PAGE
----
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# Equations of motion of a damped 2-dof system

## Equations of motion of a damped 2-dof system

(OP)
I am required to find the equations of motion for a damped free vibrating 2 dof system. The equations are needed for each mass individually depending on time i.e x1(t) and x2(t). I have found many examples of these equations with no damping but i can't seem to find any explanation for the damped free vibration case. The initial displacement may be varied but the initial velocity is always zero. Would anyone know the equations for each mass for the system? I have attached a diagram of the system
Replies continue below

### RE: Equations of motion of a damped 2-dof system

What textbook do you use? I'd expect any undergraduate level engineering text to have an outline of how to solve this type of problem (2-dof systems) and inherent limitations of certain types of solutions.

### RE: Equations of motion of a damped 2-dof system

Let's see your solution for m1. It'll still refer to x2. A neat trick is to ignore parallel springs and dampers, just use springs, and then at the end substitute (k+jwc) for each spring.

Cheers

Greg Locock

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### RE: Equations of motion of a damped 2-dof system

mmullan,

This looks like an FEA 101 question, complete with the linear algebra. You need to write simultaneous equations for all your degrees of freedom.

--
JHG

### RE: Equations of motion of a damped 2-dof system

I'd call it dynamics or vibrations, not FEA. The actual solution in the frequency domain is not pretty, but if you use Mathcad or Maxima or Mathematica then they will do the heavy lifting, provided you set the equations up correctly. In the time domain it is much simpler, and can be solved for arbitrary x1 and x2 at t=0 in a spreadsheet or MATLAB or Octave, using a small time step, to give a time history of x1 and x2.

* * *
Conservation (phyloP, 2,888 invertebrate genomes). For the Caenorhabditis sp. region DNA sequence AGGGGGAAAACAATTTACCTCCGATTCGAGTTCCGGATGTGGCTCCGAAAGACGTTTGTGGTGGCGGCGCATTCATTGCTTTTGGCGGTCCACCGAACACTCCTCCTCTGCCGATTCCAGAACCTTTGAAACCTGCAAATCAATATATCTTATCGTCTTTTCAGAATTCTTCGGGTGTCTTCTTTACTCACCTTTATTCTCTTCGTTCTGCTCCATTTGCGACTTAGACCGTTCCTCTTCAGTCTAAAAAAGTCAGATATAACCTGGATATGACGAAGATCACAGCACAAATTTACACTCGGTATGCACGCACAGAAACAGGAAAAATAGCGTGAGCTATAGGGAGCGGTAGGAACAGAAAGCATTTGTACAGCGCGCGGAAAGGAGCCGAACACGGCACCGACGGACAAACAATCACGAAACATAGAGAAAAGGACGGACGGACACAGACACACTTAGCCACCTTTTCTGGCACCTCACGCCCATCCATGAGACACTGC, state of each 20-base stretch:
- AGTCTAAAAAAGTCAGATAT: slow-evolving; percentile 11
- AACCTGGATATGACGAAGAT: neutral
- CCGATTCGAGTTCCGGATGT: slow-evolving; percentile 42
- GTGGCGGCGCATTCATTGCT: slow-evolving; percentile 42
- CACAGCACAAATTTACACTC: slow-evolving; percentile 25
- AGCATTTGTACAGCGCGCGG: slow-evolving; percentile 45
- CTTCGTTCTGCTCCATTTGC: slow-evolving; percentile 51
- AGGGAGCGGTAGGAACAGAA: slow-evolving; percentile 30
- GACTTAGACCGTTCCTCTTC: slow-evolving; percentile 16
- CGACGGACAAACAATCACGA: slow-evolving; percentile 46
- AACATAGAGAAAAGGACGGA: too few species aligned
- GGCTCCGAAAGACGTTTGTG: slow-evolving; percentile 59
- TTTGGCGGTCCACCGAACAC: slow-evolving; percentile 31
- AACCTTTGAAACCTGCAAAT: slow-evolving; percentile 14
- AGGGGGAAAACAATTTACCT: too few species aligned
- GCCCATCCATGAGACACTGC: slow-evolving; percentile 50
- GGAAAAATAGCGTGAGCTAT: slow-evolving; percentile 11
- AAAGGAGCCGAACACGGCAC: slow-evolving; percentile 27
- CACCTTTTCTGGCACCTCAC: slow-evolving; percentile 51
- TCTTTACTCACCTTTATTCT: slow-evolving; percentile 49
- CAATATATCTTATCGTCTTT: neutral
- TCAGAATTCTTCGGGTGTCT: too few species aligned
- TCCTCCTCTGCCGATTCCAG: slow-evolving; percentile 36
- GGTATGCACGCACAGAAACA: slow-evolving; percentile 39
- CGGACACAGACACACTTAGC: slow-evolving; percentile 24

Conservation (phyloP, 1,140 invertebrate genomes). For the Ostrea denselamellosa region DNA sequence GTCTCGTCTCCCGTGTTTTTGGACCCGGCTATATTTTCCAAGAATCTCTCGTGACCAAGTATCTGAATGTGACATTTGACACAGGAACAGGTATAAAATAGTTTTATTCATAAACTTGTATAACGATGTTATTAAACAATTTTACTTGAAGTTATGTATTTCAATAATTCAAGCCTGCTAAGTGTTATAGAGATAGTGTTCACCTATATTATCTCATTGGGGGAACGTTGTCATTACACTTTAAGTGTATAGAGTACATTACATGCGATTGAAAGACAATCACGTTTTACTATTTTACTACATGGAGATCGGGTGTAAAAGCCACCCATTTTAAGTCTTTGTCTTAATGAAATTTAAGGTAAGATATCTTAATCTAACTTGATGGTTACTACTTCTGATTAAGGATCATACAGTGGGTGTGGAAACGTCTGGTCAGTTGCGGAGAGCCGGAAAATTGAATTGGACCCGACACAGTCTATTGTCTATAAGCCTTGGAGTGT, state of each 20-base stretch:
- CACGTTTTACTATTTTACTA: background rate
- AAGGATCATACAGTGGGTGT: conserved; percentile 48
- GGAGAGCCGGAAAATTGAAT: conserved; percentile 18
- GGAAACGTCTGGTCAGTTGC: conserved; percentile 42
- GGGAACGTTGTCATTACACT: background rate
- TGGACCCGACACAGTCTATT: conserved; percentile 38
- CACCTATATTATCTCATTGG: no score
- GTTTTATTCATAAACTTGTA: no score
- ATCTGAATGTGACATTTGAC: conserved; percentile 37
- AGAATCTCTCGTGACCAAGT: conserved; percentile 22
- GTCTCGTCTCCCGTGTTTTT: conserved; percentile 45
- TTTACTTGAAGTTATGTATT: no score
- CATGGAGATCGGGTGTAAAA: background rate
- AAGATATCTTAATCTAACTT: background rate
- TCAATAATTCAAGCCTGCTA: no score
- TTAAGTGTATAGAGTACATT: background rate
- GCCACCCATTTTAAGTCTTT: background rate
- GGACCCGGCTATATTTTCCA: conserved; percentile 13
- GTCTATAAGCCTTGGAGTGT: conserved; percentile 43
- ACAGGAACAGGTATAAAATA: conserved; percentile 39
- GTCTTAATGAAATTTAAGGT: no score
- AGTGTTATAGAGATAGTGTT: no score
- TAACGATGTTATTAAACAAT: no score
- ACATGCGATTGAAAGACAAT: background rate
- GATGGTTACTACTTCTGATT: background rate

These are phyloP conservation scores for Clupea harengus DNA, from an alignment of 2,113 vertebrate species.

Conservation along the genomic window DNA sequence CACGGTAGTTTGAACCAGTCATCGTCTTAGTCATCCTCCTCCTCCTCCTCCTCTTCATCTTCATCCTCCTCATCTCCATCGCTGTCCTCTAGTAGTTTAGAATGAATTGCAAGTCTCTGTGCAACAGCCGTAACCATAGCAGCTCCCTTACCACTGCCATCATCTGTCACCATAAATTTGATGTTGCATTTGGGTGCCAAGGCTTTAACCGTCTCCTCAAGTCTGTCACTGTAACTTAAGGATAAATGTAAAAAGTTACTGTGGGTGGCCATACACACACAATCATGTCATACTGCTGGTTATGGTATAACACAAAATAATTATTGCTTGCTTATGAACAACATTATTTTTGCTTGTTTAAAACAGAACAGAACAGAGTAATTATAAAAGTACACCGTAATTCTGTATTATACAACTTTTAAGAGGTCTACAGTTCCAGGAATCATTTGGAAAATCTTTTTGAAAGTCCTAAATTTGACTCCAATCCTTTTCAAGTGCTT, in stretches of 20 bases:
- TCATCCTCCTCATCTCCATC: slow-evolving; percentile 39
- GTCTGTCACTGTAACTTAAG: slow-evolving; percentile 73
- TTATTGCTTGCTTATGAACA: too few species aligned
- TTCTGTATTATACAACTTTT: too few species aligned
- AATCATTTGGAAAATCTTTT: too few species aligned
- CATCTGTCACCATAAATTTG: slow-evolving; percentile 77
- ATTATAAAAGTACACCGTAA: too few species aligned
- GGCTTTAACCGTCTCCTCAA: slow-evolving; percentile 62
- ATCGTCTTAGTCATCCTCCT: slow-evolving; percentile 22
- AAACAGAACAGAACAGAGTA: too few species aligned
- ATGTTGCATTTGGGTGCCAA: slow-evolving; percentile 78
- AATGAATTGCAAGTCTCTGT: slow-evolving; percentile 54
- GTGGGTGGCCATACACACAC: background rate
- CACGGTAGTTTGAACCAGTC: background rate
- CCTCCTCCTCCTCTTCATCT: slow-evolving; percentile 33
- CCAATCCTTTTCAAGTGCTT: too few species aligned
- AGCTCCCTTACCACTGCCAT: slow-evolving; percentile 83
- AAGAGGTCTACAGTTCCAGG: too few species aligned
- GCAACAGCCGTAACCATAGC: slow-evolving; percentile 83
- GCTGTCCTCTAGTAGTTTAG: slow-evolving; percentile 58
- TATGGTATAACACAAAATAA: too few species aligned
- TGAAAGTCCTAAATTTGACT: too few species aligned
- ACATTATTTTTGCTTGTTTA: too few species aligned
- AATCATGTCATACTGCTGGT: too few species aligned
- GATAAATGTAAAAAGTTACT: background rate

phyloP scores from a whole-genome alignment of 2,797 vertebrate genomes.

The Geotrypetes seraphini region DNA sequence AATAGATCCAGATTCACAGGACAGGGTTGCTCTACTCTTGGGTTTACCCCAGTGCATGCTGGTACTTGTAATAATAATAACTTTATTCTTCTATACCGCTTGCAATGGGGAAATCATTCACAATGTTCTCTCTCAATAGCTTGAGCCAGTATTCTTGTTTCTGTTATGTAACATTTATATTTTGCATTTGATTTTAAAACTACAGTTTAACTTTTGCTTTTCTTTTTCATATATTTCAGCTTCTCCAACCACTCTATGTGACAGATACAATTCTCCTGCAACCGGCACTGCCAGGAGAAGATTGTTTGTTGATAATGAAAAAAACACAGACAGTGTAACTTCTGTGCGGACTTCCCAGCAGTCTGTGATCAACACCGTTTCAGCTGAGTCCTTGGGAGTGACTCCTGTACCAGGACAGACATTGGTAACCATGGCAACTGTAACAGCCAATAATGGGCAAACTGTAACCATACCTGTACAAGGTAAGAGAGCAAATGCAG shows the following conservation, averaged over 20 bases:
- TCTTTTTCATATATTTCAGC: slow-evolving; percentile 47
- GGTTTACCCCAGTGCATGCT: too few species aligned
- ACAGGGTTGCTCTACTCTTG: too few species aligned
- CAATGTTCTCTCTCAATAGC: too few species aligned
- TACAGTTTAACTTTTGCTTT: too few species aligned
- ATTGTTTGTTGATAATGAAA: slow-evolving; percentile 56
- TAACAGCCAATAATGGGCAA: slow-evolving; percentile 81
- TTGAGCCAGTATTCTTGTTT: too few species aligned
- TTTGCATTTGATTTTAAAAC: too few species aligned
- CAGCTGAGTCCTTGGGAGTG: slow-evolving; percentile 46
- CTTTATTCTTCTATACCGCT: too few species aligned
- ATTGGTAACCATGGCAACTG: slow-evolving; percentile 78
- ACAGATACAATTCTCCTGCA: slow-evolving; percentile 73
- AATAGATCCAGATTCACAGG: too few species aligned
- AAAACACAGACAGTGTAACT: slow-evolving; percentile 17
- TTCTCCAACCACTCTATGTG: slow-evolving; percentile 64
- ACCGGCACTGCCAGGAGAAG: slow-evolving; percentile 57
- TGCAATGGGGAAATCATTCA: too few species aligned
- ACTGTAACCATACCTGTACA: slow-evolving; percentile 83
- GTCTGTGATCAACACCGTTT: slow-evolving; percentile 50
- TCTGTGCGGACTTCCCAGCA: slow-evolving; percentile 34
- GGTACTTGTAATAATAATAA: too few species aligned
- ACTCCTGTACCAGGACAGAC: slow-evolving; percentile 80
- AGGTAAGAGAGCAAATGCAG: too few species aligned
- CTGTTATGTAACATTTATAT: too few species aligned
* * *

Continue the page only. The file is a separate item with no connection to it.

However this is irrelevant, OP is stumbling over writing the equations in the first place. Work out the force in each spring as a function of the motion of its ends. Work out the acceleration of each mass as a function of the spring forces. Then substitute (c.D +k) for each spring value to get the force for the spring and damper combination. D is the differential operator d/dt, hence 1/D is integration.

There, I've done your homework for you.

Cheers

Greg Locock

New here? Try reading these, they might help FAQ731-376: Eng-Tips.com Forum Policies http://eng-tips.com/market.cfm?

### RE: Equations of motion of a damped 2-dof system

Longer ago than I care to remember I went through exactly this exercise when developing a spreadsheet to solve this problem.  Initially I did not have the two "ground" points, only one, but a few years later I extended my workings to accommodate this.  I attach a PDF of my calculation notes from the time.

If you want more precise enunciation of the method, you can download the spreadsheet I developed from my website (http://rmniall.com), then trace the input data through to the development of the required equations.

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